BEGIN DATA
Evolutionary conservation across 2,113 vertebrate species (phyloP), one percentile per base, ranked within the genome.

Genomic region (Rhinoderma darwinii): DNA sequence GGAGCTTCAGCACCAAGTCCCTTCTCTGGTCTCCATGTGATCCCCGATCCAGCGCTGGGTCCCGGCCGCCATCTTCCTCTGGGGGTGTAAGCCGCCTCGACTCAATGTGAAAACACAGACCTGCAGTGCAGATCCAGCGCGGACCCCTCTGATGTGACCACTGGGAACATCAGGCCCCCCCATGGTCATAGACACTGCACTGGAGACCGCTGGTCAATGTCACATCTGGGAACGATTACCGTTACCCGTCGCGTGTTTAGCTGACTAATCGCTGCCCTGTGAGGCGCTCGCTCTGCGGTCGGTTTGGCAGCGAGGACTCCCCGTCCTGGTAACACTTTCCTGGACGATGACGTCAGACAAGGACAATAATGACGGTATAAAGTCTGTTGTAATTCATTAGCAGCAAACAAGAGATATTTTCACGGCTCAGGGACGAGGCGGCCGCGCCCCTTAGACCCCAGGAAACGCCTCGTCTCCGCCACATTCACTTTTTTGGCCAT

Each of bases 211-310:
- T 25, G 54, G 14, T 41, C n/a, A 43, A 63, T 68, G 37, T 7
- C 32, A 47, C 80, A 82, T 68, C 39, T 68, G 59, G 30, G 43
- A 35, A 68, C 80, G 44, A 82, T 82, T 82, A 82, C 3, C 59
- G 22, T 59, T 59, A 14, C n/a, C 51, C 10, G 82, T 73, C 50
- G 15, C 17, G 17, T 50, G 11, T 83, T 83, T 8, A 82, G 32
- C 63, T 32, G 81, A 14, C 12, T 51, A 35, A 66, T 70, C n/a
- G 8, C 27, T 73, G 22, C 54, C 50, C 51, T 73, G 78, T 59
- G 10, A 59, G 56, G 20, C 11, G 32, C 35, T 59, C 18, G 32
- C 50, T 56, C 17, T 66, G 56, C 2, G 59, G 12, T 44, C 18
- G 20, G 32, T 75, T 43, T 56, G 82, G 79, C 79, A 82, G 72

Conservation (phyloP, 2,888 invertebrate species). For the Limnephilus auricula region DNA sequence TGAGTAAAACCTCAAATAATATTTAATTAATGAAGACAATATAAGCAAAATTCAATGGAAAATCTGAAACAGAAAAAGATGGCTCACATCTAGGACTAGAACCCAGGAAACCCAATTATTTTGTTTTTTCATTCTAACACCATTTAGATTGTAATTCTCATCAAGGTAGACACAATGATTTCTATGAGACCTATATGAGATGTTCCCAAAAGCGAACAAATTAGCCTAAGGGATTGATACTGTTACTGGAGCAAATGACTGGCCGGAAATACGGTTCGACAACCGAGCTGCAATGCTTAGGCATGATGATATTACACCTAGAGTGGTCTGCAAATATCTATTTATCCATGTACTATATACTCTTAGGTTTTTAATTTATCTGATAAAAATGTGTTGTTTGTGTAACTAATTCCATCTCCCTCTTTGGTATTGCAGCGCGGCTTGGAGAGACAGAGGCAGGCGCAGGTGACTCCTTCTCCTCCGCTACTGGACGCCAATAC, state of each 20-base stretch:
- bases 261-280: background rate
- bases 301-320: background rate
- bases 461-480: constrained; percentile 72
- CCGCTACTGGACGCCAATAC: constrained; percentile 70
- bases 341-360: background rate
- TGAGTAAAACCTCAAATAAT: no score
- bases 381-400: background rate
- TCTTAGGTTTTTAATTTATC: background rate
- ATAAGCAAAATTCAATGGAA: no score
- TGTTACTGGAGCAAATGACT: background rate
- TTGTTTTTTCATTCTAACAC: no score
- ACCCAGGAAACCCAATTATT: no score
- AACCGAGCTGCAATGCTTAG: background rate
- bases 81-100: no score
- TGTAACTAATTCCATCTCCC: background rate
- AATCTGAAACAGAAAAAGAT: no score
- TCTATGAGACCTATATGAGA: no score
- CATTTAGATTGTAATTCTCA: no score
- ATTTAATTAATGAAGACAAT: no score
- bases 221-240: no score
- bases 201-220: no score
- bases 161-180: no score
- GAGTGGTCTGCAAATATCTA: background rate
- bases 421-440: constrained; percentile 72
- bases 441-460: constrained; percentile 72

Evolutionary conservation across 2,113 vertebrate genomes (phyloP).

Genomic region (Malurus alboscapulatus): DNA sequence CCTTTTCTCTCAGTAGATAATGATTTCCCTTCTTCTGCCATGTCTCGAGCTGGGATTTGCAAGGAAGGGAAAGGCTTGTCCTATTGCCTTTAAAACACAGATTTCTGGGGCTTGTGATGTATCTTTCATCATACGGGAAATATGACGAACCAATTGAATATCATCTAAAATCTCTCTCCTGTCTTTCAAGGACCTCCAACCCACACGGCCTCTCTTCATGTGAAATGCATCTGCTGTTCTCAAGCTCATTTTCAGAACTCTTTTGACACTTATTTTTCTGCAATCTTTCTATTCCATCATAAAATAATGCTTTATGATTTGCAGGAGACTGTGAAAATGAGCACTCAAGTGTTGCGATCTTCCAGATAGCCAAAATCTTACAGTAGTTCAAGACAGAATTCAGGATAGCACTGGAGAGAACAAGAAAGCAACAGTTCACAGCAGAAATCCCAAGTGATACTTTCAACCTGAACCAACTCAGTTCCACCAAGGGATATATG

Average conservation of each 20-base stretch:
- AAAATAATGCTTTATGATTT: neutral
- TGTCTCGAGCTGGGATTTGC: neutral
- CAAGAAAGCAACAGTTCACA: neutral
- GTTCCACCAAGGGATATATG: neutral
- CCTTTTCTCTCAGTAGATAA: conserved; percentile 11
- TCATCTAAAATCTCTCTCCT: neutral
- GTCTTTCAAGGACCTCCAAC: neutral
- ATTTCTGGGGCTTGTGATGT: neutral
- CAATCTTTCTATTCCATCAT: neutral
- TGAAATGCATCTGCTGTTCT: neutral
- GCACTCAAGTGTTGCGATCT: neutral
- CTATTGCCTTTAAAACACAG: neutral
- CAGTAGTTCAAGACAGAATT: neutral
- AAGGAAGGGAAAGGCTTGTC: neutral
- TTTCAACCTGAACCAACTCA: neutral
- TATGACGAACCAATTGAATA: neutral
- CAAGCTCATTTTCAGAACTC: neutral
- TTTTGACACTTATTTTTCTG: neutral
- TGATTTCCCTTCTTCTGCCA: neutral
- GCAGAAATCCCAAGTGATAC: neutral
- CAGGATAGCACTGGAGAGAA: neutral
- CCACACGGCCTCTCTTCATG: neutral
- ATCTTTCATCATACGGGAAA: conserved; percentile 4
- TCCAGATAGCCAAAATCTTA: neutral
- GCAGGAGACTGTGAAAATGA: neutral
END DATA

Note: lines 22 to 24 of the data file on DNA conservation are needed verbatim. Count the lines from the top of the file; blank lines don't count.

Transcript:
- TCTTAGGTTTTTAATTTATC: background rate
- ATAAGCAAAATTCAATGGAA: no score
- TGTTACTGGAGCAAATGACT: background rate